Black Rain (1989)

Directed by
Not as traumatic as I'd been expecting
Reviewed by Simon on 2023-09-29

I have been meaning to watch Shohei Imamura's BLACK RAIN for years if not decades, but kept putting it off because everyone talks about how bleak and harrowing it is, which requires a certain mood. Having finally seen it, whilst it's obviously not a cheerful film, it's child's play compared to GRAVE OF THE FIREFLIES.

Black Rain follows the fortunes of a family that fled Hiroshima after it was levelled by the atomic bomb, skipping ahead to a time when the effects of radiation exposure are starting to take their toll on the survivors.,

Where Grave of the Fireflies dives into the abyss, Black Rain only skims the surface. Despite the hardships the characters endure, the main sentiments evoked are of endurance and resilience, as they try to return to their normal way of life, even as they falter in those efforts.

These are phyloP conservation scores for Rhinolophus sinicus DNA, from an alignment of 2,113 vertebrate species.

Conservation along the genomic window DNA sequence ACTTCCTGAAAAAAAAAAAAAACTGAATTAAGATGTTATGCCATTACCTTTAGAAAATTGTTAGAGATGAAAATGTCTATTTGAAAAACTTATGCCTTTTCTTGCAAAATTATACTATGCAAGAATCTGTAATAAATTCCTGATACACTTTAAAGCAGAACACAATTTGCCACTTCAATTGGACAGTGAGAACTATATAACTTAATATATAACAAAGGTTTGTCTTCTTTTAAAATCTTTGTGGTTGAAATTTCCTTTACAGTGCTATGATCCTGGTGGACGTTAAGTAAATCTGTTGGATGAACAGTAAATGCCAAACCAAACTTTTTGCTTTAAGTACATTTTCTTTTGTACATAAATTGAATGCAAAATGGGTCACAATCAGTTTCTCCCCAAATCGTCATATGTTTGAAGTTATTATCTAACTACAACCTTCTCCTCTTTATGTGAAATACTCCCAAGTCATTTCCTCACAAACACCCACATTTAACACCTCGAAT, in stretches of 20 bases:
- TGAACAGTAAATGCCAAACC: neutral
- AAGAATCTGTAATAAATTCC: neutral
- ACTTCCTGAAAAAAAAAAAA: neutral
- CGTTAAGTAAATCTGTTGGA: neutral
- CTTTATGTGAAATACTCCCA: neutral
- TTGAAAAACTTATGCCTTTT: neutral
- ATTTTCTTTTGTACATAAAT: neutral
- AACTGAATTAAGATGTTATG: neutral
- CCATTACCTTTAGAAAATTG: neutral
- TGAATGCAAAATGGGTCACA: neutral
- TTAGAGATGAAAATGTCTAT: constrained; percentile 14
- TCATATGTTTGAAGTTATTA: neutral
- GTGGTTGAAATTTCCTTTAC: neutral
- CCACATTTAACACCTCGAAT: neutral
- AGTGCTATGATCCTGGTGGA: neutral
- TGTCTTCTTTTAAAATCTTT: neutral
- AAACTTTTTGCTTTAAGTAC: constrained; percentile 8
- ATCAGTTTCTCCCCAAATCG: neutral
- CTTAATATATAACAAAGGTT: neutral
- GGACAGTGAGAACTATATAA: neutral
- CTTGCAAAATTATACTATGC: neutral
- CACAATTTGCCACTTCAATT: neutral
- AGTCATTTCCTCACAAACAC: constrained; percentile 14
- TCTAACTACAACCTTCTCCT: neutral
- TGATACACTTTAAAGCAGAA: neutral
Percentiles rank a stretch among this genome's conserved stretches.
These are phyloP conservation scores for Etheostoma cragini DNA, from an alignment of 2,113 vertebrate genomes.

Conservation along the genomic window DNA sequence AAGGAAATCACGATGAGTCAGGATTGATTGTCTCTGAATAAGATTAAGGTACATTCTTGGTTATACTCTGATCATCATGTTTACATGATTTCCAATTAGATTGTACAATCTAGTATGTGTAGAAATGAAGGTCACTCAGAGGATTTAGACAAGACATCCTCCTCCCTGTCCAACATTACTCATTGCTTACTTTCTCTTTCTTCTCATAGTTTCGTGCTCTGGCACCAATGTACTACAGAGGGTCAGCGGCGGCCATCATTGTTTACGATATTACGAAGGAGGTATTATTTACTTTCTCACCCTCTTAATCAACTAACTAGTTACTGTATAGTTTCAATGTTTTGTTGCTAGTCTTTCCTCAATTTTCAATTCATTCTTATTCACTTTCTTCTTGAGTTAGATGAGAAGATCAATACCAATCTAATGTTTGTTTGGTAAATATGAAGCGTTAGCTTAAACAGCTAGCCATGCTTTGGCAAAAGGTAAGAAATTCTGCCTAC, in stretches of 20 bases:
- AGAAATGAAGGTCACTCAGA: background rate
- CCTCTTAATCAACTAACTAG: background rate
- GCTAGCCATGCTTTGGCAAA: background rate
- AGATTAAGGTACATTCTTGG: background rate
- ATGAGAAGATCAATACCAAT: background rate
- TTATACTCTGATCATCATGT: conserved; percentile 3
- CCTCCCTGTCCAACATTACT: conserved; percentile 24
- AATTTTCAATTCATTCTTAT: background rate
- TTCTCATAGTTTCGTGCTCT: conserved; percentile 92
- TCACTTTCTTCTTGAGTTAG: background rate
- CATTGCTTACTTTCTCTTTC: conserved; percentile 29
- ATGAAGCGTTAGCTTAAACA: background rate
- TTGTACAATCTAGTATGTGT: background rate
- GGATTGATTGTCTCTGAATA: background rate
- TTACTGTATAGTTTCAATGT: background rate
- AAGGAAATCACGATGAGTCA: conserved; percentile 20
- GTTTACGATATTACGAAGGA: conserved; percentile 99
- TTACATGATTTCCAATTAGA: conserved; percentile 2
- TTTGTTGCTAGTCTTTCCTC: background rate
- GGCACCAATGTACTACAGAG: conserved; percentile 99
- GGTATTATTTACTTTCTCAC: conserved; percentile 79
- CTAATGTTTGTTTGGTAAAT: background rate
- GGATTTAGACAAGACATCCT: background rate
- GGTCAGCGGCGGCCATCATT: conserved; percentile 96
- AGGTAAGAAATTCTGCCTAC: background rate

The black and white cinematography makes the film feel much older than it actually is - I would have believed it was made in the 1960's or even 1950's if I hadn't known better. I suppose the point was that it resembles the films that were made around the time it is set, making it feel more like a testament.

The absence of colour focuses the story firmly on the characters. The suffering, resilience, and sorrow of the characters are foregrounded against a backdrop that feels rooted in truth.